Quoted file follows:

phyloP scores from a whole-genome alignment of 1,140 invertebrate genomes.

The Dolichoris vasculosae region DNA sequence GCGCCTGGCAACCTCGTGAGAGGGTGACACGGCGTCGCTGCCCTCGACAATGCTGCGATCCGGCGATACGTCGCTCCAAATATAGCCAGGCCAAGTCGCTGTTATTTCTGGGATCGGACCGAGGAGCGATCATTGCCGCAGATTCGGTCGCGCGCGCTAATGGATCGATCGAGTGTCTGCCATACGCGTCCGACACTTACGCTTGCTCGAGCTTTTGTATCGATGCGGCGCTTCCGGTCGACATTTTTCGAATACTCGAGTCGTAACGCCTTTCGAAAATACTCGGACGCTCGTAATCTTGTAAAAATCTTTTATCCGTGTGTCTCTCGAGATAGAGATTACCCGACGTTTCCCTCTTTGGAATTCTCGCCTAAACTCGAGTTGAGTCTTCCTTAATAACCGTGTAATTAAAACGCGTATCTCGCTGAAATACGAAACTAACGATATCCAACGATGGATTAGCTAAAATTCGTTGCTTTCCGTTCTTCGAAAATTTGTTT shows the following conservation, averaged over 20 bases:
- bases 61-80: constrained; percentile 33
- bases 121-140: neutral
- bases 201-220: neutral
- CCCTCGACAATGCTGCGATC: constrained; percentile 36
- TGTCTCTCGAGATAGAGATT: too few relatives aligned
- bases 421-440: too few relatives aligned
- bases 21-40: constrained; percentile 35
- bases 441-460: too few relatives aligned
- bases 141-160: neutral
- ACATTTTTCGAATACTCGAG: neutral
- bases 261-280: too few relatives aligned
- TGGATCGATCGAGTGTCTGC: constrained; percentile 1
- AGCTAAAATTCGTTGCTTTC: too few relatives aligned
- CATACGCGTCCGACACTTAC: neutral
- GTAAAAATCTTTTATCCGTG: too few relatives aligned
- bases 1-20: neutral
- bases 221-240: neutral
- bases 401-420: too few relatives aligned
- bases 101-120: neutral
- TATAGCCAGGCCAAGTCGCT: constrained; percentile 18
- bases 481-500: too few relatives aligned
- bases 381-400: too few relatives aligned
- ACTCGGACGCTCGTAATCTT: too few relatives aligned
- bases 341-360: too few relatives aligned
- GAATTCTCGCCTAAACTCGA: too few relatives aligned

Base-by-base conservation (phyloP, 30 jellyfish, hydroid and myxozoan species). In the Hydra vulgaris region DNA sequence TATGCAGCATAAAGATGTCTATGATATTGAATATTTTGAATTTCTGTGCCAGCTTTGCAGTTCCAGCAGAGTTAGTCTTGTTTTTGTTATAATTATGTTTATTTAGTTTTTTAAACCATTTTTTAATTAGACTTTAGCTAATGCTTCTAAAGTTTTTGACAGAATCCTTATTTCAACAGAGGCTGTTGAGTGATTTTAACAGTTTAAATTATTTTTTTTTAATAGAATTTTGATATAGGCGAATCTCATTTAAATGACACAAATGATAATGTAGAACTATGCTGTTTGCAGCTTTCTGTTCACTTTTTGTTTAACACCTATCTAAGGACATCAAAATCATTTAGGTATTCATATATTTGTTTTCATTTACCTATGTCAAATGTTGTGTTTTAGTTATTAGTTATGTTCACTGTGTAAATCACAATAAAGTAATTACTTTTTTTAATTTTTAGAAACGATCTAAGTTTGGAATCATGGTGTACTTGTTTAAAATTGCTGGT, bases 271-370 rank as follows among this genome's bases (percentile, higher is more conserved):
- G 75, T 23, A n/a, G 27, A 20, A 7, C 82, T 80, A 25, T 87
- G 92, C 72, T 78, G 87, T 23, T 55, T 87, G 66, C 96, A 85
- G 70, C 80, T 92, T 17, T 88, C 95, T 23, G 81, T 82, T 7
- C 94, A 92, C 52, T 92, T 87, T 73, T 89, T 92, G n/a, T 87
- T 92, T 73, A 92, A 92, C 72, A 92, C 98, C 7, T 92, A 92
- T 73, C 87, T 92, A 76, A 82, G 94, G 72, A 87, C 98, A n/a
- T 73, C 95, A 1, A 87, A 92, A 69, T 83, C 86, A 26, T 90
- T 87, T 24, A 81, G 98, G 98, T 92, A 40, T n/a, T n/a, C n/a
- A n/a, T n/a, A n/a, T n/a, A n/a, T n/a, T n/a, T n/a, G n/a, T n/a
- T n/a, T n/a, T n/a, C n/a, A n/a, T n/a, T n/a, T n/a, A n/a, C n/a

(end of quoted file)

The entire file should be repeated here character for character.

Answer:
phyloP scores from a whole-genome alignment of 1,140 invertebrate genomes.

The Dolichoris vasculosae region DNA sequence GCGCCTGGCAACCTCGTGAGAGGGTGACACGGCGTCGCTGCCCTCGACAATGCTGCGATCCGGCGATACGTCGCTCCAAATATAGCCAGGCCAAGTCGCTGTTATTTCTGGGATCGGACCGAGGAGCGATCATTGCCGCAGATTCGGTCGCGCGCGCTAATGGATCGATCGAGTGTCTGCCATACGCGTCCGACACTTACGCTTGCTCGAGCTTTTGTATCGATGCGGCGCTTCCGGTCGACATTTTTCGAATACTCGAGTCGTAACGCCTTTCGAAAATACTCGGACGCTCGTAATCTTGTAAAAATCTTTTATCCGTGTGTCTCTCGAGATAGAGATTACCCGACGTTTCCCTCTTTGGAATTCTCGCCTAAACTCGAGTTGAGTCTTCCTTAATAACCGTGTAATTAAAACGCGTATCTCGCTGAAATACGAAACTAACGATATCCAACGATGGATTAGCTAAAATTCGTTGCTTTCCGTTCTTCGAAAATTTGTTT shows the following conservation, averaged over 20 bases:
- bases 61-80: constrained; percentile 33
- bases 121-140: neutral
- bases 201-220: neutral
- CCCTCGACAATGCTGCGATC: constrained; percentile 36
- TGTCTCTCGAGATAGAGATT: too few relatives aligned
- bases 421-440: too few relatives aligned
- bases 21-40: constrained; percentile 35
- bases 441-460: too few relatives aligned
- bases 141-160: neutral
- ACATTTTTCGAATACTCGAG: neutral
- bases 261-280: too few relatives aligned
- TGGATCGATCGAGTGTCTGC: constrained; percentile 1
- AGCTAAAATTCGTTGCTTTC: too few relatives aligned
- CATACGCGTCCGACACTTAC: neutral
- GTAAAAATCTTTTATCCGTG: too few relatives aligned
- bases 1-20: neutral
- bases 221-240: neutral
- bases 401-420: too few relatives aligned
- bases 101-120: neutral
- TATAGCCAGGCCAAGTCGCT: constrained; percentile 18
- bases 481-500: too few relatives aligned
- bases 381-400: too few relatives aligned
- ACTCGGACGCTCGTAATCTT: too few relatives aligned
- bases 341-360: too few relatives aligned
- GAATTCTCGCCTAAACTCGA: too few relatives aligned

Base-by-base conservation (phyloP, 30 jellyfish, hydroid and myxozoan species). In the Hydra vulgaris region DNA sequence TATGCAGCATAAAGATGTCTATGATATTGAATATTTTGAATTTCTGTGCCAGCTTTGCAGTTCCAGCAGAGTTAGTCTTGTTTTTGTTATAATTATGTTTATTTAGTTTTTTAAACCATTTTTTAATTAGACTTTAGCTAATGCTTCTAAAGTTTTTGACAGAATCCTTATTTCAACAGAGGCTGTTGAGTGATTTTAACAGTTTAAATTATTTTTTTTTAATAGAATTTTGATATAGGCGAATCTCATTTAAATGACACAAATGATAATGTAGAACTATGCTGTTTGCAGCTTTCTGTTCACTTTTTGTTTAACACCTATCTAAGGACATCAAAATCATTTAGGTATTCATATATTTGTTTTCATTTACCTATGTCAAATGTTGTGTTTTAGTTATTAGTTATGTTCACTGTGTAAATCACAATAAAGTAATTACTTTTTTTAATTTTTAGAAACGATCTAAGTTTGGAATCATGGTGTACTTGTTTAAAATTGCTGGT, bases 271-370 rank as follows among this genome's bases (percentile, higher is more conserved):
- G 75, T 23, A n/a, G 27, A 20, A 7, C 82, T 80, A 25, T 87
- G 92, C 72, T 78, G 87, T 23, T 55, T 87, G 66, C 96, A 85
- G 70, C 80, T 92, T 17, T 88, C 95, T 23, G 81, T 82, T 7
- C 94, A 92, C 52, T 92, T 87, T 73, T 89, T 92, G n/a, T 87
- T 92, T 73, A 92, A 92, C 72, A 92, C 98, C 7, T 92, A 92
- T 73, C 87, T 92, A 76, A 82, G 94, G 72, A 87, C 98, A n/a
- T 73, C 95, A 1, A 87, A 92, A 69, T 83, C 86, A 26, T 90
- T 87, T 24, A 81, G 98, G 98, T 92, A 40, T n/a, T n/a, C n/a
- A n/a, T n/a, A n/a, T n/a, A n/a, T n/a, T n/a, T n/a, G n/a, T n/a
- T n/a, T n/a, T n/a, C n/a, A n/a, T n/a, T n/a, T n/a, A n/a, C n/a